rising 632 meters (2,073 feet) and 127 floors into the air, ‘shanghai tower’ is the tallest building in china and the second tallest in the world. construction work on the project began in 2008, with the gensler-designed skyscraper now open in lujiazui — the city’s bustling financial district. conceived as a ‘self-contained city’, the tower comprises nine vertical zones that range between 12 and 15 stories. at the base of the structure, zone 1 contains retail and conference outlets, while zones 2-6 offer office space. zone 7 houses a hotel, with further hotels and boutique outlets found in zone 8. finally, observation levels are included at the peak in zone 9.

shanghai tower
the building is the tallest in china and the second tallest in the world
image © blackstation (main image © connie zhou)

 

 

in developing the supertall mixed-use structure, gensler took inspiration from shanghai’s small-scale courtyards by recasting them within a spiraling form. ‘instead of parks spread horizontally across the city, the tower provides gathering spaces stacked vertically,’ explain the architects. ‘these are the innovative sky gardens that set the building apart from any highrise ever built. by emphasizing public space and locating shops, restaurants and urban amenities at the atrium levels, shanghai tower provides a new experience for living and working in supertall towers.’

shanghai tower
the skyscraper rises 632 meters (2,073 feet) and 127 floors into the air
image © blackstation

 

 

in order to withstand the typhoon-force winds that are common to the region, the architects designed an asymmetric form with a tapered profile and rounded corners — a form that reduced wind loads by 24% and saved $58 million USD in materials. however, the unique shape also meant that traditional CAD tools were not sufficient. instead, gensler and engineers thornton tomasetti used parametric software with precise tolerances achieved by placing lasers on the site to take exact measurements.

shanghai tower
the architects designed an asymmetric form with a tapered profile and rounded corners
image © blackstation

 

 

the tower rises around a central ‘trunk’ (a concrete core and steel supercolumns) with ‘branches’ supporting refuge and mechanical floors at the base of each zone. designed by mitsubishi electric, the project also includes three express elevators (believed to be the world’s fastest) that exceed speeds of 18 m/sec (40mph). meanwhile, the tower’s skin comprises 20,000 curtain wall panels suspended from above on cantilevered trusses.

shanghai tower
retail outlets and conference facilities are contained within a podium at the base of the structure
image © connie zhou

 

 

from a sustainability standpoint, shanghai tower employs a number of different strategies to save energy, including water conservation practices and integrated landscaping. the building’s transparent second skin provides insulation, reducing the need for heating and cooling, while the use of glass limits the need for electric lighting. meanwhile, 270 wind turbines (built into the façade at the crown of the building) power the exterior lighting. see designboom’s previous coverage of the project here.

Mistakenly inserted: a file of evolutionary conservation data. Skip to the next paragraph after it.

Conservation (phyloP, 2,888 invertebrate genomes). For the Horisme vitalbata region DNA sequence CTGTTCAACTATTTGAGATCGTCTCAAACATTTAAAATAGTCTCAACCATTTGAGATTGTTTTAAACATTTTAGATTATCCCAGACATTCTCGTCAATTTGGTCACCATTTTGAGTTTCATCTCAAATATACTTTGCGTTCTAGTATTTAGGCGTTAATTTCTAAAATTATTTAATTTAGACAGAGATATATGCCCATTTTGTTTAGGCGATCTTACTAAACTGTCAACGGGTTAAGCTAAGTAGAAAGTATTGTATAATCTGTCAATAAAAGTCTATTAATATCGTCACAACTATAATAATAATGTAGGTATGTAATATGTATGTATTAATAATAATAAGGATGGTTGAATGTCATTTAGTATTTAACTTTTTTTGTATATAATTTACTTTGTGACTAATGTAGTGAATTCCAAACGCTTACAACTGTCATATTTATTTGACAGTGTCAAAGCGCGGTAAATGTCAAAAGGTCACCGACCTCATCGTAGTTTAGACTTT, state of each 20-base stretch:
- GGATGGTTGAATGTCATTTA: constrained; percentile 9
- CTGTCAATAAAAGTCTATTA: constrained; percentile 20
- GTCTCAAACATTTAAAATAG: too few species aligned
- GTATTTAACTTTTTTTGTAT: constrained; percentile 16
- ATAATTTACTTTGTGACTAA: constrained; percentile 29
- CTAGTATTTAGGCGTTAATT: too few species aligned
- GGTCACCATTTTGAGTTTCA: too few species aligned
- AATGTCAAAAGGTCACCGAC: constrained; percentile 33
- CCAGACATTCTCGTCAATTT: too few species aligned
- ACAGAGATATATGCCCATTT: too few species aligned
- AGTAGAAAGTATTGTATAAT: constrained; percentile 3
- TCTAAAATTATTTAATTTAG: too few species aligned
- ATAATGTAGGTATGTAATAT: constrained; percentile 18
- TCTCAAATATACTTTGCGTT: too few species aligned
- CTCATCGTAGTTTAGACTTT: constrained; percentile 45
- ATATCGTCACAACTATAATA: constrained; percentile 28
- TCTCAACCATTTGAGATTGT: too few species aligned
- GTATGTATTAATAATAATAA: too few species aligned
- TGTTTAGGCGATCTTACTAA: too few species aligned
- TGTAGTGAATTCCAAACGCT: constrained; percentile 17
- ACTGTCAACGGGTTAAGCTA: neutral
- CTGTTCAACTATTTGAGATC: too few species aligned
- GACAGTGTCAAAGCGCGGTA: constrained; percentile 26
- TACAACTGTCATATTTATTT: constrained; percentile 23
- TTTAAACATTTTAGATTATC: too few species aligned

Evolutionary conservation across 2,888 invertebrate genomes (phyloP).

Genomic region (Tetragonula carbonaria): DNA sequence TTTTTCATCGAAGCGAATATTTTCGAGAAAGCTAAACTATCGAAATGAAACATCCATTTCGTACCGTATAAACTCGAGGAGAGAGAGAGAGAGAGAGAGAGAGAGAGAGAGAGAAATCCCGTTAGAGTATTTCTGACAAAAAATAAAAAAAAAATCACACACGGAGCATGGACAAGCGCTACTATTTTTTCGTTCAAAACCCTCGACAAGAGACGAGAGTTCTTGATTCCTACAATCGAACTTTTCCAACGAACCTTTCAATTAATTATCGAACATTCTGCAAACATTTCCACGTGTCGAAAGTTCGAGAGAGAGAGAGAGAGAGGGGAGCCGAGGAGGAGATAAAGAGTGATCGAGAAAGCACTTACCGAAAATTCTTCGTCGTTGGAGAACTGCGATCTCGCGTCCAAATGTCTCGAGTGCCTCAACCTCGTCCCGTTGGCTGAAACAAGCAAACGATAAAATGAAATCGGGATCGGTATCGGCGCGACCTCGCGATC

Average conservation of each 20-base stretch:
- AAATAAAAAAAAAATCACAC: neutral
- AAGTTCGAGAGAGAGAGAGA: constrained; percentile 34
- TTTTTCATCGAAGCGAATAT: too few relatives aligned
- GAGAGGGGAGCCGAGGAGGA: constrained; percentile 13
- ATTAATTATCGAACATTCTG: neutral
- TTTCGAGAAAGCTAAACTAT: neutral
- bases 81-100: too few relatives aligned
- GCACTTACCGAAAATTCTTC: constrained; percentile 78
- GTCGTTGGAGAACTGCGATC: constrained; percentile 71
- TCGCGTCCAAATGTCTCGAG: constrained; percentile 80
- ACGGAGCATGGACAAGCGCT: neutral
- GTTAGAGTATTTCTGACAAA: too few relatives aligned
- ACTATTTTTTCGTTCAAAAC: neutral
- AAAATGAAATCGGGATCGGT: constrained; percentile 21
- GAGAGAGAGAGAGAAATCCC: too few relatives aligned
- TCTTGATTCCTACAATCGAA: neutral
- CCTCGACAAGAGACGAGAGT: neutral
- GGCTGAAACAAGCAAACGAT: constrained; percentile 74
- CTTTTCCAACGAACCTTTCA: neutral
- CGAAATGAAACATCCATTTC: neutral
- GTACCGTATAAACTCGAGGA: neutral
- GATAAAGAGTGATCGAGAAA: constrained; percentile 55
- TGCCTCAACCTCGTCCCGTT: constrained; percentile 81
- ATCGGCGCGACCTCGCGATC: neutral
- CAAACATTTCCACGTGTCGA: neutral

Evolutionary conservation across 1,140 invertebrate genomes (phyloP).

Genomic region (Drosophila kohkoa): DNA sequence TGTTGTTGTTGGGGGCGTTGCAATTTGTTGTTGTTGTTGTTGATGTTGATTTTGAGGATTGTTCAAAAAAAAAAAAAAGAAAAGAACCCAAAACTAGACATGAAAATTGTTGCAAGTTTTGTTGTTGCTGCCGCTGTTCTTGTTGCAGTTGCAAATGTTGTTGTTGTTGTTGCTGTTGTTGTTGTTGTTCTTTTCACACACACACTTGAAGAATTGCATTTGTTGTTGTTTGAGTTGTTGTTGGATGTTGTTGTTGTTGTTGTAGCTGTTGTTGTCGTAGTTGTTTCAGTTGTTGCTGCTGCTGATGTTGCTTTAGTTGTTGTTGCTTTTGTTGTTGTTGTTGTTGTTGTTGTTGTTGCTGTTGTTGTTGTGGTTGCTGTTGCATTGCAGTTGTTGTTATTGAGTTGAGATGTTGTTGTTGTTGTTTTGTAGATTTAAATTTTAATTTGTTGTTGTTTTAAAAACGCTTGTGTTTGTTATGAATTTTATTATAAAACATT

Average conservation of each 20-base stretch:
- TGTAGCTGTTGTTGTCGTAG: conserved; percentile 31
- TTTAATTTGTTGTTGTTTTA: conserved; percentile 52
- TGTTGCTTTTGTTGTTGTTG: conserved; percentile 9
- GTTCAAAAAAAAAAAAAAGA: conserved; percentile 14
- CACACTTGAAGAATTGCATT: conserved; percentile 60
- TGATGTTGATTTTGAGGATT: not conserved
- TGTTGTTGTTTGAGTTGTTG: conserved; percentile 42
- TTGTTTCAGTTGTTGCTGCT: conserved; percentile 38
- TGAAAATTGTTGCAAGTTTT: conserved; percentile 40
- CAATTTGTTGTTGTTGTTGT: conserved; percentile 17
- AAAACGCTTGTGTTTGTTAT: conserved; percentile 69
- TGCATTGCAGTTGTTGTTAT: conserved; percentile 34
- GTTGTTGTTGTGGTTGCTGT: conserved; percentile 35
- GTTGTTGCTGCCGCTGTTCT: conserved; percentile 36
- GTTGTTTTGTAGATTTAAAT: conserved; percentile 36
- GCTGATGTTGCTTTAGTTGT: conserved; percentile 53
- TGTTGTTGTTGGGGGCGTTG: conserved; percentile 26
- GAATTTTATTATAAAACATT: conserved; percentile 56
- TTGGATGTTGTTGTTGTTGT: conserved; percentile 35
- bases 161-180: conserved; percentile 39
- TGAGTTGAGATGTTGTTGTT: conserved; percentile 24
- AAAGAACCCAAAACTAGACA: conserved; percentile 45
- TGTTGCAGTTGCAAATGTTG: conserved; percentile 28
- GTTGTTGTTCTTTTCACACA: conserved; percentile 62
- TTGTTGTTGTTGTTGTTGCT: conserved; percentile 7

shanghai tower
the use of glass limits the need for electric lighting
image © connie zhou

 

a detailed look at the building’s double skin
video courtesy of gensler

shanghai tower
20,000 curtain wall panels are suspended from above on cantilevered trusses
image © connie zhou

shanghai tower
precise tolerances were achieved by using lasers to take exact measurements
image © connie zhou

 

a short video depicts the tower as it nears completion
video courtesy of gensler

shanghai tower
the design comprises water conservation practices and integrated landscaping
image © connie zhou

shanghai tower
the project takes inspiration from shanghai’s small-scale courtyards
image © connie zhou

shanghai tower
construction work on the project began in 2008
image © blackstation

shanghai tower
‘shanghai tower’ is located in lujiazui — the city’s bustling financial district
image © blackstation

 

 

  • “in developing the supertall mixed-use structure, gensler took inspiration from shanghai’s small-scale courtyards”.
    If truly so, has to be said it doesn’t really come across in the pictures; well, not to this observer. But the pics are quite good nonetheless.

    nic bailey says:
  • I don’t get a feeling of what it’s like from inside offices. The extra glass wall would seem to add an extra remove from the outside, which perhaps is what you want at 500 meters up? Also, it’s surprising that the extra glass wall wouldn’t add a bunch of extra cost.

    James says:

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